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Disease Profile

Menetrier disease

Prevalence estimates on Rare Medical Network websites are calculated based on data available from numerous sources, including US and European government statistics, the NIH, Orphanet, and published epidemiologic studies. Rare disease population data is recognized to be highly variable, and based on a wide variety of source data and methodologies, so the prevalence data on this site should be assumed to be estimated and cannot be considered to be absolutely correct.


US Estimated

Europe Estimated

Age of onset






Autosomal dominant A pathogenic variant in only one gene copy in each cell is sufficient to cause an autosomal dominant disease.


Autosomal recessive Pathogenic variants in both copies of each gene of the chromosome are needed to cause an autosomal recessive disease and observe the mutant phenotype.


dominant X-linked dominant inheritance, sometimes referred to as X-linked dominance, is a mode of genetic inheritance by which a dominant gene is carried on the X chromosome.


recessive Pathogenic variants in both copies of a gene on the X chromosome cause an X-linked recessive disorder.


Mitochondrial or multigenic Mitochondrial genetic disorders can be caused by changes (mutations) in either the mitochondrial DNA or nuclear DNA that lead to dysfunction of the mitochondria and inadequate production of energy.

Multigenic or multifactor Inheritance involving many factors, of which at least one is genetic but none is of overwhelming importance, as in the causation of a disease by multiple genetic and environmental factors.


Not applicable


Other names (AKA)

Giant hypertrophic gastritis; Giant hypertrophic gastropathy; Gastroenteropathy, protein losing;


Digestive Diseases


Ménétrier disease is a gastrointestinal condition characterized by overgrowth of the mucous cells (foveola) in the mucous membrane lining the stomach, causing enlarged gastric folds.[1] This leads to excessive mucus production, causing protein loss from the stomach and low or absent levels of stomach acid.[2] Symptoms may include pain in the upper middle region of the stomach, nausea, vomiting, and diarrhea.[1] The cause of Ménétrier disease is largely not known, although some cases are associated with infection, particularly pediatric cases, which can be caused by CMV infections. Treatment may include medications such as cetuximab and gastrectomy in severe cases.[1][2]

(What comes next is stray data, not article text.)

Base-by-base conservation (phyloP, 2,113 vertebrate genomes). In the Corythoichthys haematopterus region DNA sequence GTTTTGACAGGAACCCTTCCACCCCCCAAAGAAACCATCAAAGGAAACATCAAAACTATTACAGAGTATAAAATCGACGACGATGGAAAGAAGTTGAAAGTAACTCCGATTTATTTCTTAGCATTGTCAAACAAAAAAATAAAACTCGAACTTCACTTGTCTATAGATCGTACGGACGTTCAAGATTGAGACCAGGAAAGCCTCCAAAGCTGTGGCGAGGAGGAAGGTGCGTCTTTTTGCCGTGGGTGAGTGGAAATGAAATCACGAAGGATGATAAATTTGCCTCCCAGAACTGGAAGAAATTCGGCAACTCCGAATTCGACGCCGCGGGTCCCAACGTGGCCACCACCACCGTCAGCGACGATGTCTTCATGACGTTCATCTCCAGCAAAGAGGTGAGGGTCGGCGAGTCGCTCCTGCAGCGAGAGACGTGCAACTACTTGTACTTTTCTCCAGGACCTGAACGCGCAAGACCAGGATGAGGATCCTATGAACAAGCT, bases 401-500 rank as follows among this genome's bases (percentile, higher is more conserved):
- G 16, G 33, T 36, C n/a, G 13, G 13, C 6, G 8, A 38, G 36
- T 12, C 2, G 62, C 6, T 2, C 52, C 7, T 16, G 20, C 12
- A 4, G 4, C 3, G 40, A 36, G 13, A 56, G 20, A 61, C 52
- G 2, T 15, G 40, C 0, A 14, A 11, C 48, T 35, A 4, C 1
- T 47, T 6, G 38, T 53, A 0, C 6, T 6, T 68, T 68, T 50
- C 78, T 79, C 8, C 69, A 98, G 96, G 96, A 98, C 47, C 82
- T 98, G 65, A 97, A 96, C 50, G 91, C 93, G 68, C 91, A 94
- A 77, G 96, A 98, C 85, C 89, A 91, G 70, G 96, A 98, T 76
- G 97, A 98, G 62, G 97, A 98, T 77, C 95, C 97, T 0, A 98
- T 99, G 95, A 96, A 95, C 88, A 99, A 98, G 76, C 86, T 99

The symptoms of Ménétrier disease may vary from individual to individual. While some individuals may not experience any symptoms, the most common symptom is pain in the upper middle region of the stomach (epigastric pain). Other symptoms may include:[1][3]

  • Weight loss
  • Nausea and vomiting
  • Gastrointestinal bleeding
  • Diarrhea
  • Edema

This table lists symptoms that people with this disease may have. For most diseases, symptoms will vary from person to person. People with the same disease may not have all the symptoms listed. This information comes from a database called the Human Phenotype Ontology (HPO) . The HPO collects information on symptoms that have been described in medical resources. The HPO is updated regularly. Use the HPO ID to access more in-depth information about a symptom.

Medical Terms Other Names
Learn More:
80%-99% of people have these symptoms
Giant hypertrophic gastritis
30%-79% of people have these symptoms
Abdominal pain
Pain in stomach
Stomach pain

[ more ]

Helicobacter pylori infection
Low blood albumin
Decreased protein levels in blood
Peripheral edema
Throwing up
Weight loss
5%-29% of people have these symptoms
Watery stool
Gastroesophageal reflux
Acid reflux
Acid reflux disease

[ more ]

Gastrointestinal hemorrhage
Gastrointestinal bleeding
Hypochromic microcytic anemia
Multiple gastric polyps
Poor appetite
Decreased appetite
Stomach cancer